Wednesday, November 10, 2010

How to Prevent Footinmouth Disease

Some people reminisce about high school. But when I think about high school I think, High school? Really? Are you serious? High school was the lamest 4 years of my life. My school had Senior Superlatives, which are things like Prettiest Smile, Most Athletic, Most Flirtatious, etc. Well I actually was one of the winners of these "awards." Well if I was popular enough to get an award, then why was high school so lame? I should tell you what the award was. Although I was once ashamed of it, I am now proud to say that I won the senior class "Super Shy" award. Pretty cool huh? For someone who was insecure about my quietness at the time, this was like giving an award for "Most Stupid" or "Most Socially Awkward."

I was in all the advanced classes, so all the people that actually cared enough to vote about who was most popular knew who I was. I was the quiet guy who was good at math and never talked to anyone but Justin. They all knew my name and they all knew I was the quietest kid in class, so they voted me in. My sister won the same award 2 years prior and I always thought extremely highly of her and thought she was pretty popular and not actually quiet, so I ended up not being incredibly bothered by winning that award.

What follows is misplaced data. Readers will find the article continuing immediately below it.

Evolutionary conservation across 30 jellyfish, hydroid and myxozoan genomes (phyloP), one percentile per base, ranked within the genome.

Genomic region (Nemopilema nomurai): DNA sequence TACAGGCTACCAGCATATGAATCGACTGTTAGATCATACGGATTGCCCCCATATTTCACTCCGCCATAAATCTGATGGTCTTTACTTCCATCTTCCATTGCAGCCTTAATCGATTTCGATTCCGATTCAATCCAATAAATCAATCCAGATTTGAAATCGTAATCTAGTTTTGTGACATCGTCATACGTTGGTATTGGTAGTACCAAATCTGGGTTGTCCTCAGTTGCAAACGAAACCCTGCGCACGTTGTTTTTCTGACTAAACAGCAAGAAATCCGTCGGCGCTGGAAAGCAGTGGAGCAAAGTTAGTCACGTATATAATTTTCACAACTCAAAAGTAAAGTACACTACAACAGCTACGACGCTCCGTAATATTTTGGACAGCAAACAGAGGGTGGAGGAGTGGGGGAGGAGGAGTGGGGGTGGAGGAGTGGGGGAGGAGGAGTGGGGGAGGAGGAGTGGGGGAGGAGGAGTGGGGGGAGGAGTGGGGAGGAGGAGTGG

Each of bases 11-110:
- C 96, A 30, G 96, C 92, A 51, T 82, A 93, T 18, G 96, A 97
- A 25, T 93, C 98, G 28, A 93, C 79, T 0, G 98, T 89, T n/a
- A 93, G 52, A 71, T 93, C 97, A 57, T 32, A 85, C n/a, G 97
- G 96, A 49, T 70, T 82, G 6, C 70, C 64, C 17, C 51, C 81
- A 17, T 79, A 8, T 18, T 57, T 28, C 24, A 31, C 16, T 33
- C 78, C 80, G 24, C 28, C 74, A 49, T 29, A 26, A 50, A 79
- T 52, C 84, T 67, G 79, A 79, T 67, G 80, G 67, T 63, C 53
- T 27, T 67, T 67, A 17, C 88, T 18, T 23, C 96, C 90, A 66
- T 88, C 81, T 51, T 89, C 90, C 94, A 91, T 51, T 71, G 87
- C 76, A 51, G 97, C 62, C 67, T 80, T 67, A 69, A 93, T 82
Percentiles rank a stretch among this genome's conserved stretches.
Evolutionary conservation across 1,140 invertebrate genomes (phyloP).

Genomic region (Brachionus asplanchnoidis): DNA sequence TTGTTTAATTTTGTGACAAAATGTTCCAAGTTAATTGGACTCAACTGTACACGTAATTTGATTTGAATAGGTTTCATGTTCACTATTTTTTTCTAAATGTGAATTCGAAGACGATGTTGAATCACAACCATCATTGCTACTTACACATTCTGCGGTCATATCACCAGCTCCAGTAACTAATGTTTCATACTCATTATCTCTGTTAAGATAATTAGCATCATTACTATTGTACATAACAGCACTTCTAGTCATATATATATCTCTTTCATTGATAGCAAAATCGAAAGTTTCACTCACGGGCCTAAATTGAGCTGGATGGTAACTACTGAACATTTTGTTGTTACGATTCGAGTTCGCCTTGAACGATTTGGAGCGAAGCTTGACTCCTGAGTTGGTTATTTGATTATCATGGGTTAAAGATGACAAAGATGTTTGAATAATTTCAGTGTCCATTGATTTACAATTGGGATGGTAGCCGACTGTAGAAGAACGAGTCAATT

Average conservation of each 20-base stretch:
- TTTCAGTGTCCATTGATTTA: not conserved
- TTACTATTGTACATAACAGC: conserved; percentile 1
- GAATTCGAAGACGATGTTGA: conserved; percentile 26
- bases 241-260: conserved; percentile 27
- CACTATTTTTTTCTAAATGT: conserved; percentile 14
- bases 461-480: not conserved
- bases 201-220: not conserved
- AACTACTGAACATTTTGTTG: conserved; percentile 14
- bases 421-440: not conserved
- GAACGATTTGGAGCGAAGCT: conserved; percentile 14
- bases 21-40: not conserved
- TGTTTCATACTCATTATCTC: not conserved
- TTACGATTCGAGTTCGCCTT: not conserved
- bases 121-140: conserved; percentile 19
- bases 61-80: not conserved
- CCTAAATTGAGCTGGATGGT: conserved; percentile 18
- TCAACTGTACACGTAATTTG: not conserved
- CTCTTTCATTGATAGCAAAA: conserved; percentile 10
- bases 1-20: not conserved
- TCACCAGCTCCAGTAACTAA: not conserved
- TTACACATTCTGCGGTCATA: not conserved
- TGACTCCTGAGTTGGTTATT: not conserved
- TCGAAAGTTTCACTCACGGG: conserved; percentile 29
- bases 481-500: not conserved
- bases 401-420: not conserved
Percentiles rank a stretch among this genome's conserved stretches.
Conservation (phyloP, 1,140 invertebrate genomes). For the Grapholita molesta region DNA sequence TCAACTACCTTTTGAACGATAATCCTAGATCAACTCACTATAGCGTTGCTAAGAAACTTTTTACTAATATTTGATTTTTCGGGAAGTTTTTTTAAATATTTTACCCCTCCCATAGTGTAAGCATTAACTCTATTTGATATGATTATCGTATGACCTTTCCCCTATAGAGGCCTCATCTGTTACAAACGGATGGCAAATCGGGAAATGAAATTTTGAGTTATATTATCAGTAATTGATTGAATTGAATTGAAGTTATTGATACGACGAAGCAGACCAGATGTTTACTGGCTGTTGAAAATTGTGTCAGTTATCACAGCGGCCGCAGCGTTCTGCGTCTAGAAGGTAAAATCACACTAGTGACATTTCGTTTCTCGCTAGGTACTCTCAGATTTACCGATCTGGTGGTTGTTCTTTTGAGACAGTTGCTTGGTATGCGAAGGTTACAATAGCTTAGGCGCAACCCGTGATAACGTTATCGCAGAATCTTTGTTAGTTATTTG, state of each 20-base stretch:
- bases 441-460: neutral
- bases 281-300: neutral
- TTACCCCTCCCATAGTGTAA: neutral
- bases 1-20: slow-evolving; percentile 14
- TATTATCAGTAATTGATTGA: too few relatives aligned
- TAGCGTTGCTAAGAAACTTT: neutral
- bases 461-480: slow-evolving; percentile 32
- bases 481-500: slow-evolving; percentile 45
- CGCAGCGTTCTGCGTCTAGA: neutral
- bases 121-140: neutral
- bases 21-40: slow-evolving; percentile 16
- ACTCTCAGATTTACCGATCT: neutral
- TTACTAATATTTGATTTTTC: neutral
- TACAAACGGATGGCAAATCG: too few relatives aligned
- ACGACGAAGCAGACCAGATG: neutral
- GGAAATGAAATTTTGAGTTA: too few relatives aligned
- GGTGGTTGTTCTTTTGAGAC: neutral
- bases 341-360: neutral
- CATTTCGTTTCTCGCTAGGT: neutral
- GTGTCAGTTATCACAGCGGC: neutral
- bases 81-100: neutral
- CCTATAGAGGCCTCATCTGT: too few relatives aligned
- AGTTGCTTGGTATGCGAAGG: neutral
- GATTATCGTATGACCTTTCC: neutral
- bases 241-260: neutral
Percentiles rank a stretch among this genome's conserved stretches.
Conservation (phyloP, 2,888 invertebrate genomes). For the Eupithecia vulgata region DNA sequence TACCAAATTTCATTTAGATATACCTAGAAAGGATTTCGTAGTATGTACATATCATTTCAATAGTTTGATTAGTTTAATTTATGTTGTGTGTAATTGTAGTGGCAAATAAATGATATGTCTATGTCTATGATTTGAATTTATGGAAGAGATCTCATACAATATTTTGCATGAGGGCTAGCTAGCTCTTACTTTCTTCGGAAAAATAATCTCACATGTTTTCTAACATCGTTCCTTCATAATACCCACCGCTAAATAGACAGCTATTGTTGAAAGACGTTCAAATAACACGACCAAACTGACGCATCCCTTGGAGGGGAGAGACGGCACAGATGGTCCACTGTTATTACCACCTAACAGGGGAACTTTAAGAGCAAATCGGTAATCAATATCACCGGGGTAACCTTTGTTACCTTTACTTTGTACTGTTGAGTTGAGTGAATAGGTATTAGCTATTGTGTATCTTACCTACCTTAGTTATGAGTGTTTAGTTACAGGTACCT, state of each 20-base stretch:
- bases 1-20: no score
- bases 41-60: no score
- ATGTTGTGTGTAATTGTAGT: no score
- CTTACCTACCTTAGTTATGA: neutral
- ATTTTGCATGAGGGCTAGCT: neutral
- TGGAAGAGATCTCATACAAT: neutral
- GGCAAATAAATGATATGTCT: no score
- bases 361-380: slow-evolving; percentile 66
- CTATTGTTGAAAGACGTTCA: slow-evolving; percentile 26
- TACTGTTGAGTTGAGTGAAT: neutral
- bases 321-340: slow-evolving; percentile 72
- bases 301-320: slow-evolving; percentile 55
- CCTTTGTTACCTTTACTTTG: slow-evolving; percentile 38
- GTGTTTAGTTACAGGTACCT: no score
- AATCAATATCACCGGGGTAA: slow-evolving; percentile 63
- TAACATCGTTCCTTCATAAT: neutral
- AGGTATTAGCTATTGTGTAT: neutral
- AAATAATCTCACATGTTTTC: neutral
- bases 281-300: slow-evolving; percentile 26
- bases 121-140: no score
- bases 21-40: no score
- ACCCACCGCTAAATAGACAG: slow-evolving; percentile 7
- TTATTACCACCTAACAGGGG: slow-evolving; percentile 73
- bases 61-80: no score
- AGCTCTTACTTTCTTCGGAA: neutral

Actually, I'm now kind of proud when I get to tell people I won that award. My perspective on being quiet has changed completely. I was once ashamed of my quietness, but now I'm usually very glad I'm quiet.

Most people assume that quietness is because the person is shy. They think that quiet people have something to say, but just don't have the courage to speak up about it. Perhaps they're afraid of being judged or are overly judgmental of their own ability to formulate thoughts. Shyness is certainly a common reason for being quiet, but is very often not the only reason for being quiet.

Another very common reason for being quiet is simply not having anything to say. There's not much to say about this. This is usually the reason I don't say anything, because I just don't have anything to say. I'm interested in listening to the person talking or I don't feel like silence is as awkward as most people feel. Sometimes there is just nothing to say.